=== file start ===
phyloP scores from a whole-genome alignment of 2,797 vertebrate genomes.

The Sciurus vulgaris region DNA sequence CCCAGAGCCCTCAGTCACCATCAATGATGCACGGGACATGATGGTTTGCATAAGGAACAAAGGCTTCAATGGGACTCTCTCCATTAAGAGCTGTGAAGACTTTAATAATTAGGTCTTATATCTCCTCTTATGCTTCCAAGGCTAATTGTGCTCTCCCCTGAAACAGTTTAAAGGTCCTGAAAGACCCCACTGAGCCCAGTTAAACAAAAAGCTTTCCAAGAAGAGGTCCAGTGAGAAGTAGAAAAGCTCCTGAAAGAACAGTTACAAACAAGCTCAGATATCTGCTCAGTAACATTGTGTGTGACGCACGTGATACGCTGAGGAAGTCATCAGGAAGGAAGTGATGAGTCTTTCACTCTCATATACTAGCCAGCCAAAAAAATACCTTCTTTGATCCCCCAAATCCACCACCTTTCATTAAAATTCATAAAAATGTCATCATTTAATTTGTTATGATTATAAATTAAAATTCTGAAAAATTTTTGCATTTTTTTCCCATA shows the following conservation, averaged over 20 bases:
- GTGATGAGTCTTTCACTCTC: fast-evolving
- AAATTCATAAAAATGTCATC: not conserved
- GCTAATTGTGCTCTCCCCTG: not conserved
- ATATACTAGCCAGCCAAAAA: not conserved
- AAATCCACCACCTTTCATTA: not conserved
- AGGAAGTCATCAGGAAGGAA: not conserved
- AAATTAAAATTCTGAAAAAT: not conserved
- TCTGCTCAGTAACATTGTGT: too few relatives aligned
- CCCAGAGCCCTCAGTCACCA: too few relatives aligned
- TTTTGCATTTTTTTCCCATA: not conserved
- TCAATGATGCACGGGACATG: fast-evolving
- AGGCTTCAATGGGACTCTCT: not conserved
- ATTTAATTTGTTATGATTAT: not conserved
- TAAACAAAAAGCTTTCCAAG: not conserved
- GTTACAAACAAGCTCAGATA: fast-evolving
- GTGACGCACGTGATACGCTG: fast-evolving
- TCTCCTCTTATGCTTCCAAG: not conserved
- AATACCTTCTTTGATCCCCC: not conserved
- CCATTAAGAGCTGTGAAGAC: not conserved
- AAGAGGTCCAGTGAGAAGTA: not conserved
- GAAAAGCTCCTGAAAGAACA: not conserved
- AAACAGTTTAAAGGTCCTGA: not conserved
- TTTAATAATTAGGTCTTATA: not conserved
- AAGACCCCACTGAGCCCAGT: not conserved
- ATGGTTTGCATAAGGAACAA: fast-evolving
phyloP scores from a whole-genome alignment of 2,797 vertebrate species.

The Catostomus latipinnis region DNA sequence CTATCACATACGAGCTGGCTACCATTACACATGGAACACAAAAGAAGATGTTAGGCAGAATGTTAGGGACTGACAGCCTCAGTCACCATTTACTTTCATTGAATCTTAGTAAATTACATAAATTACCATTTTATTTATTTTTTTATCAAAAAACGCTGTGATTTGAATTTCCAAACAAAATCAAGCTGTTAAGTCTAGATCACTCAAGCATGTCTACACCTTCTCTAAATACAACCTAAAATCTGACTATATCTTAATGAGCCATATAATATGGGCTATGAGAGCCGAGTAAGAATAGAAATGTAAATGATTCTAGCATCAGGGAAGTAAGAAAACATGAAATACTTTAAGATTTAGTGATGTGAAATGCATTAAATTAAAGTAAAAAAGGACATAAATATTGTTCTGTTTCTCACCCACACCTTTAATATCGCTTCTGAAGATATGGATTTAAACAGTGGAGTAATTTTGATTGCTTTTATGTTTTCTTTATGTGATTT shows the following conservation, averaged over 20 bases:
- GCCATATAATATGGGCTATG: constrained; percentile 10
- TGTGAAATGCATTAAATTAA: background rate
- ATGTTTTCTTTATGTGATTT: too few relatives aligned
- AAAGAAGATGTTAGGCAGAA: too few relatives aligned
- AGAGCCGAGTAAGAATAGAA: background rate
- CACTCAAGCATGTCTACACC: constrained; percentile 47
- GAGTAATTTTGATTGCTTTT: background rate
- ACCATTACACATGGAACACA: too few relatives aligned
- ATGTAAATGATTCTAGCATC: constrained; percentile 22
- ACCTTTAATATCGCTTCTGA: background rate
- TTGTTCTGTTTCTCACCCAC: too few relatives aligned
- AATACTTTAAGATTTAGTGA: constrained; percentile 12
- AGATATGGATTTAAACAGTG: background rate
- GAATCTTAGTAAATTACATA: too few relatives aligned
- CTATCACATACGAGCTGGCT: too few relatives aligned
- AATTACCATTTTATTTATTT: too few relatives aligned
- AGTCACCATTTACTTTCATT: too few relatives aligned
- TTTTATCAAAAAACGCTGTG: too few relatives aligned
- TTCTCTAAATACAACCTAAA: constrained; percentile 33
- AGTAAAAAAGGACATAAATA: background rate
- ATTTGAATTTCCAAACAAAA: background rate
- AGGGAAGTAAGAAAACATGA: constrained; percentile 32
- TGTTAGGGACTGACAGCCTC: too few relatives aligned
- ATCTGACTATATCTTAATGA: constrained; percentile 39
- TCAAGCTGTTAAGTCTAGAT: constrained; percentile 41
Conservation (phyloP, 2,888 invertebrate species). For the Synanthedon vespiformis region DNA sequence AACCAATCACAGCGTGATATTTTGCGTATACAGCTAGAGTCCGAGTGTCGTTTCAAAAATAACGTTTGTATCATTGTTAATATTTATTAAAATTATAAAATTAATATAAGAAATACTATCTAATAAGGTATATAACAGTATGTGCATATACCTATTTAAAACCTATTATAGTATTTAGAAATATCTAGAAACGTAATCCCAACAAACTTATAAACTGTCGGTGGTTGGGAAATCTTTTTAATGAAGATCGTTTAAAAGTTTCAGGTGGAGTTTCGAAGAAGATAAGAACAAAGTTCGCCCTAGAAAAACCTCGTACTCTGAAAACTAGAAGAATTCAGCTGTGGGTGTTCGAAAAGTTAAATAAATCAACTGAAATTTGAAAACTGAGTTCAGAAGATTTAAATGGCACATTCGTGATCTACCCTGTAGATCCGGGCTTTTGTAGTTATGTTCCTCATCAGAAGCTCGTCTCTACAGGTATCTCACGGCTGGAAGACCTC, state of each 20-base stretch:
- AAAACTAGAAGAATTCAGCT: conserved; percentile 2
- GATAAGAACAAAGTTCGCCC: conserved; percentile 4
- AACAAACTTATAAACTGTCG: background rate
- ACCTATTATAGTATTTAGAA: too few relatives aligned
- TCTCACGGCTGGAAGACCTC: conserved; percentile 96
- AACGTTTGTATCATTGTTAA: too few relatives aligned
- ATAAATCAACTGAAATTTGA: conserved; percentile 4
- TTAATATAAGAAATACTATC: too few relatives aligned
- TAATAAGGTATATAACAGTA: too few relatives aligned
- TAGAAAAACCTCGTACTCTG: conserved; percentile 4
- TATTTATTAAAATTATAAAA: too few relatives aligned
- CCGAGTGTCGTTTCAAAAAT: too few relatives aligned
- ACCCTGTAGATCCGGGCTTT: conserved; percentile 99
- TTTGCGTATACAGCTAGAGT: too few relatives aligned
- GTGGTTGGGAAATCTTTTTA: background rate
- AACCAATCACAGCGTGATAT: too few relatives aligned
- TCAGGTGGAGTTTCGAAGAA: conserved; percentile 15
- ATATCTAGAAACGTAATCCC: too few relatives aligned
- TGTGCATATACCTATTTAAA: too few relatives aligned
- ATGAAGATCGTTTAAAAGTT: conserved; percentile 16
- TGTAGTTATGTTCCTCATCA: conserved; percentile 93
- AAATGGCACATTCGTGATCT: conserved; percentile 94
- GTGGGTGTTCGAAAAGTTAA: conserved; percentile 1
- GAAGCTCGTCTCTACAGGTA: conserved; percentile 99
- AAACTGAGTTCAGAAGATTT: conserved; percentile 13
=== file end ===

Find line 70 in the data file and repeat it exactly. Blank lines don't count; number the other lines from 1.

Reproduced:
- GTGGTTGGGAAATCTTTTTA: background rate